Mindful Eating: How to Feel Full with Less Food

Eat well, eat less.Eat well, eat less.We're conditioned to constantly overeat, but these simple tricks from the book 'Eating Mindfully' can help you have a happier relationship with your plate.

1. Switch Hands
If you're a righty, put your fork or spoon in your left hand for a change. You'll have to work a little harder on hand-mouth coordination, which will shift you out of autopilot or mindless eating (i.e., inhaling your lunch in mere minutes) into mindful eating which involves eating consciously, staying more focused during mealtime, and ultimately eating less while still feeling satisfied.

2. Turn Your Fork Upside Down
Do you stab or scoop with your fork? Americans tend to scoop up food, which can promote mindless eating; British people, on the other hand, keep their forks turned down and stab food to pick it up.

Another utensil trick: Pick smaller ones. A baby spoon or shrimp fork will slow down your eating pace and help you take smaller bites.

3. Take One Bite at a Time
We've all scarfed down food too quickly while trying to rush-eat before a meeting or finish breakfast on a hectic weekday. You will eat more mindfully if you take small bites, chew them thoroughly and finish one bite before moving on to the next. Don't let yourself go for another bite until your mouth is completely empty of the current one.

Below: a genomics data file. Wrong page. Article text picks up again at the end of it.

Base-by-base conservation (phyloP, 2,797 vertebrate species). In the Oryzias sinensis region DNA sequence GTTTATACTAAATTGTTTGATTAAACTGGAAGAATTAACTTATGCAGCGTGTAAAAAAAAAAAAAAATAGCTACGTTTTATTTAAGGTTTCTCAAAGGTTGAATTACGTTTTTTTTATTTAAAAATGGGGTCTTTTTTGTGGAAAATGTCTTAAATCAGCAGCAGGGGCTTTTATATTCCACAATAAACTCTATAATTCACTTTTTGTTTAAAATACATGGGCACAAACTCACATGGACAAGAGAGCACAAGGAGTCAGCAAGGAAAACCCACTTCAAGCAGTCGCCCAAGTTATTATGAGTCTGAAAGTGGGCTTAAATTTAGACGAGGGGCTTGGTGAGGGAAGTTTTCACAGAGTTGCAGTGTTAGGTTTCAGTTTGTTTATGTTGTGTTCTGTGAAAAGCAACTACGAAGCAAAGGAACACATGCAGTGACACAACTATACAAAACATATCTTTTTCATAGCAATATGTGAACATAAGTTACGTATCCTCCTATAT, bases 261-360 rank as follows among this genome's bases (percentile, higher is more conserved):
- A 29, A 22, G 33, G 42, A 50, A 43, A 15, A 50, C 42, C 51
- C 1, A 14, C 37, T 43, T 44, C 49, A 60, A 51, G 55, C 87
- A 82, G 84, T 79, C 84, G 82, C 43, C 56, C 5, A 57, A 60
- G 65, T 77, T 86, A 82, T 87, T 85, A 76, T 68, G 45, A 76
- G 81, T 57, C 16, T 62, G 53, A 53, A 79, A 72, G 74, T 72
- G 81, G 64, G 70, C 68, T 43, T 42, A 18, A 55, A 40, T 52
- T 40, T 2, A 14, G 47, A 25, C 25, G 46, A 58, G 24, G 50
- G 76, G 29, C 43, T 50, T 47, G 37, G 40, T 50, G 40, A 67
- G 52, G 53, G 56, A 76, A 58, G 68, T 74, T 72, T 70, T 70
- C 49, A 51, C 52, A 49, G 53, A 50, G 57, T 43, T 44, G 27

4.Institute an Intermission
Deliberately slow down a meal by setting a break, like at a play between acts. Use the intermission to take a drink, put down your fork to tell a story, or just get up stretch your legs.

5.Pace Yourself
Are you always the first member of the Clean Plate Club? Consider it a sign you're chowing too quickly. Use your fellow diners to help set a pace-observe who is eating fastest and slowest, and aim to eat on par or slower than the slowest eater at the table.

6. Try Chopsticks
They're not just for sushi! Use this Asian staple instead of a fork and knife. Challenging the way you usually eat will help you take smaller portions, eat more slowly, and look at your food more closely.

7.Eat, Don't Multitask
If it's hard to imagine eating lunch away from your desk or dinner not in front of the TV, challenge yourself to eat without distractions-and your waistline may thank you. Research shows that eating in front of the TV increases food intake by 14 percent; talking to a friend while you chow can boost consumption by 18 percent. Explains Albers: Doing two things at once inhibits concentration and awareness.
--Lauren Gelman

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